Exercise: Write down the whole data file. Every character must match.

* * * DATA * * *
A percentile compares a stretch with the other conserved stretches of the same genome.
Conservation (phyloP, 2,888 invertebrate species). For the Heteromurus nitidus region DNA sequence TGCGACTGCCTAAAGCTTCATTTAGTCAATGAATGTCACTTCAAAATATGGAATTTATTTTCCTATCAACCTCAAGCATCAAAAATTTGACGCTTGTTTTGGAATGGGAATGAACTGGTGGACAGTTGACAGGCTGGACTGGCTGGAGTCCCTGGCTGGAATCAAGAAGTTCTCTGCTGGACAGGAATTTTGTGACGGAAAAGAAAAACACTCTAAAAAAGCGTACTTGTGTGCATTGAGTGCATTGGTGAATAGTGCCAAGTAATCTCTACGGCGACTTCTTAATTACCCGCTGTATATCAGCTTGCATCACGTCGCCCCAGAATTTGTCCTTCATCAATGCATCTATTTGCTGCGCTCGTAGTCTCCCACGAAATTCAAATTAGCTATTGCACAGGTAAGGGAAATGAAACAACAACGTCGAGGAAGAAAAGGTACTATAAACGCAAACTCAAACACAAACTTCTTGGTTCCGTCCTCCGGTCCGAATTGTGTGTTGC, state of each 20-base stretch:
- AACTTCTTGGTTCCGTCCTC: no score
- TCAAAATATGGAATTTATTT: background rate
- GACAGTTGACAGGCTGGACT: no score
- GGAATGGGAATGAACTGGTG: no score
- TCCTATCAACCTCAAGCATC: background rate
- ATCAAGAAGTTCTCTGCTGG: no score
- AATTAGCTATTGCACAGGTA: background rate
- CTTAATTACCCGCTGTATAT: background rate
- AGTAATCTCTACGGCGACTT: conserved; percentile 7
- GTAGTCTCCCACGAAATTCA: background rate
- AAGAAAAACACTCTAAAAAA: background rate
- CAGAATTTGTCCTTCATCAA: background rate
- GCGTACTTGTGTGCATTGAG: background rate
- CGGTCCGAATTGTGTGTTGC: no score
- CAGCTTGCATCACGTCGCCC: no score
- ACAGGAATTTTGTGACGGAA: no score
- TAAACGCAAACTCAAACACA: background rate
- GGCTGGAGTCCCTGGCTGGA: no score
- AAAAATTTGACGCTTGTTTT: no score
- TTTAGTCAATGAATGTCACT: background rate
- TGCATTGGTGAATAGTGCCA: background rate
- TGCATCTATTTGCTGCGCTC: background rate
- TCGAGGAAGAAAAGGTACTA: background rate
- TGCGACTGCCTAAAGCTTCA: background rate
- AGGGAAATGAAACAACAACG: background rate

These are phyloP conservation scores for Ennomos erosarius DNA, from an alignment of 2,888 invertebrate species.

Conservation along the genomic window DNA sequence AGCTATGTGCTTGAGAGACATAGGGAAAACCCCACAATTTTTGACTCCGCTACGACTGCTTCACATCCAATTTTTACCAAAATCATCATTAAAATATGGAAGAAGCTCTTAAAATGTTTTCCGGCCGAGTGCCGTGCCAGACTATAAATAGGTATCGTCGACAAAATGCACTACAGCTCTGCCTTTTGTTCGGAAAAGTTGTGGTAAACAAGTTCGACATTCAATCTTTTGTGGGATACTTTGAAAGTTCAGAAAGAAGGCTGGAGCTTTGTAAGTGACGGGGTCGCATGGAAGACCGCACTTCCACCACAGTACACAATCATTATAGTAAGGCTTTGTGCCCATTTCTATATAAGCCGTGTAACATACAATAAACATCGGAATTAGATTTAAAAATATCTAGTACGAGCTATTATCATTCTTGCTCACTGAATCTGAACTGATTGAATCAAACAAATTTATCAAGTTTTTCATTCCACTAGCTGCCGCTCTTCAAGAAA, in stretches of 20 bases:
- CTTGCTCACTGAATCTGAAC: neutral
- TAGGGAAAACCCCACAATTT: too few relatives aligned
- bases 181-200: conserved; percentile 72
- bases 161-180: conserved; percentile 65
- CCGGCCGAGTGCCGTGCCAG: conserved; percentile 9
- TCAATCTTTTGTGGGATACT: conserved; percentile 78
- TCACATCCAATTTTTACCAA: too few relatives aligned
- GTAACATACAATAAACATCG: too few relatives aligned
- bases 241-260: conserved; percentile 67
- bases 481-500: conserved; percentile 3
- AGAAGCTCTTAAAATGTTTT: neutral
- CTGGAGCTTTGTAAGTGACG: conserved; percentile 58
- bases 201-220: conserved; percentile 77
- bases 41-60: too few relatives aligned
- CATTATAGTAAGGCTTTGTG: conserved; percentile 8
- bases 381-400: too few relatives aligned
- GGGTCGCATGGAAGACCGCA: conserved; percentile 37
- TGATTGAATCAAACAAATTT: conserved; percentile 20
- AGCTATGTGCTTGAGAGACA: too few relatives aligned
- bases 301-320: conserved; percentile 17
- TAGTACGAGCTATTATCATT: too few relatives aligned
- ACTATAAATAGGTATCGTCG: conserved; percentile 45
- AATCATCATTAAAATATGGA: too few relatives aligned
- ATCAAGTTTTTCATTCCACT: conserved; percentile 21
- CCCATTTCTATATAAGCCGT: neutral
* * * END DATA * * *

A percentile compares a stretch with the other conserved stretches of the same genome.
Conservation (phyloP, 2,888 invertebrate species). For the Heteromurus nitidus region DNA sequence TGCGACTGCCTAAAGCTTCATTTAGTCAATGAATGTCACTTCAAAATATGGAATTTATTTTCCTATCAACCTCAAGCATCAAAAATTTGACGCTTGTTTTGGAATGGGAATGAACTGGTGGACAGTTGACAGGCTGGACTGGCTGGAGTCCCTGGCTGGAATCAAGAAGTTCTCTGCTGGACAGGAATTTTGTGACGGAAAAGAAAAACACTCTAAAAAAGCGTACTTGTGTGCATTGAGTGCATTGGTGAATAGTGCCAAGTAATCTCTACGGCGACTTCTTAATTACCCGCTGTATATCAGCTTGCATCACGTCGCCCCAGAATTTGTCCTTCATCAATGCATCTATTTGCTGCGCTCGTAGTCTCCCACGAAATTCAAATTAGCTATTGCACAGGTAAGGGAAATGAAACAACAACGTCGAGGAAGAAAAGGTACTATAAACGCAAACTCAAACACAAACTTCTTGGTTCCGTCCTCCGGTCCGAATTGTGTGTTGC, state of each 20-base stretch:
- AACTTCTTGGTTCCGTCCTC: no score
- TCAAAATATGGAATTTATTT: background rate
- GACAGTTGACAGGCTGGACT: no score
- GGAATGGGAATGAACTGGTG: no score
- TCCTATCAACCTCAAGCATC: background rate
- ATCAAGAAGTTCTCTGCTGG: no score
- AATTAGCTATTGCACAGGTA: background rate
- CTTAATTACCCGCTGTATAT: background rate
- AGTAATCTCTACGGCGACTT: conserved; percentile 7
- GTAGTCTCCCACGAAATTCA: background rate
- AAGAAAAACACTCTAAAAAA: background rate
- CAGAATTTGTCCTTCATCAA: background rate
- GCGTACTTGTGTGCATTGAG: background rate
- CGGTCCGAATTGTGTGTTGC: no score
- CAGCTTGCATCACGTCGCCC: no score
- ACAGGAATTTTGTGACGGAA: no score
- TAAACGCAAACTCAAACACA: background rate
- GGCTGGAGTCCCTGGCTGGA: no score
- AAAAATTTGACGCTTGTTTT: no score
- TTTAGTCAATGAATGTCACT: background rate
- TGCATTGGTGAATAGTGCCA: background rate
- TGCATCTATTTGCTGCGCTC: background rate
- TCGAGGAAGAAAAGGTACTA: background rate
- TGCGACTGCCTAAAGCTTCA: background rate
- AGGGAAATGAAACAACAACG: background rate

These are phyloP conservation scores for Ennomos erosarius DNA, from an alignment of 2,888 invertebrate species.

Conservation along the genomic window DNA sequence AGCTATGTGCTTGAGAGACATAGGGAAAACCCCACAATTTTTGACTCCGCTACGACTGCTTCACATCCAATTTTTACCAAAATCATCATTAAAATATGGAAGAAGCTCTTAAAATGTTTTCCGGCCGAGTGCCGTGCCAGACTATAAATAGGTATCGTCGACAAAATGCACTACAGCTCTGCCTTTTGTTCGGAAAAGTTGTGGTAAACAAGTTCGACATTCAATCTTTTGTGGGATACTTTGAAAGTTCAGAAAGAAGGCTGGAGCTTTGTAAGTGACGGGGTCGCATGGAAGACCGCACTTCCACCACAGTACACAATCATTATAGTAAGGCTTTGTGCCCATTTCTATATAAGCCGTGTAACATACAATAAACATCGGAATTAGATTTAAAAATATCTAGTACGAGCTATTATCATTCTTGCTCACTGAATCTGAACTGATTGAATCAAACAAATTTATCAAGTTTTTCATTCCACTAGCTGCCGCTCTTCAAGAAA, in stretches of 20 bases:
- CTTGCTCACTGAATCTGAAC: neutral
- TAGGGAAAACCCCACAATTT: too few relatives aligned
- bases 181-200: conserved; percentile 72
- bases 161-180: conserved; percentile 65
- CCGGCCGAGTGCCGTGCCAG: conserved; percentile 9
- TCAATCTTTTGTGGGATACT: conserved; percentile 78
- TCACATCCAATTTTTACCAA: too few relatives aligned
- GTAACATACAATAAACATCG: too few relatives aligned
- bases 241-260: conserved; percentile 67
- bases 481-500: conserved; percentile 3
- AGAAGCTCTTAAAATGTTTT: neutral
- CTGGAGCTTTGTAAGTGACG: conserved; percentile 58
- bases 201-220: conserved; percentile 77
- bases 41-60: too few relatives aligned
- CATTATAGTAAGGCTTTGTG: conserved; percentile 8
- bases 381-400: too few relatives aligned
- GGGTCGCATGGAAGACCGCA: conserved; percentile 37
- TGATTGAATCAAACAAATTT: conserved; percentile 20
- AGCTATGTGCTTGAGAGACA: too few relatives aligned
- bases 301-320: conserved; percentile 17
- TAGTACGAGCTATTATCATT: too few relatives aligned
- ACTATAAATAGGTATCGTCG: conserved; percentile 45
- AATCATCATTAAAATATGGA: too few relatives aligned
- ATCAAGTTTTTCATTCCACT: conserved; percentile 21
- CCCATTTCTATATAAGCCGT: neutral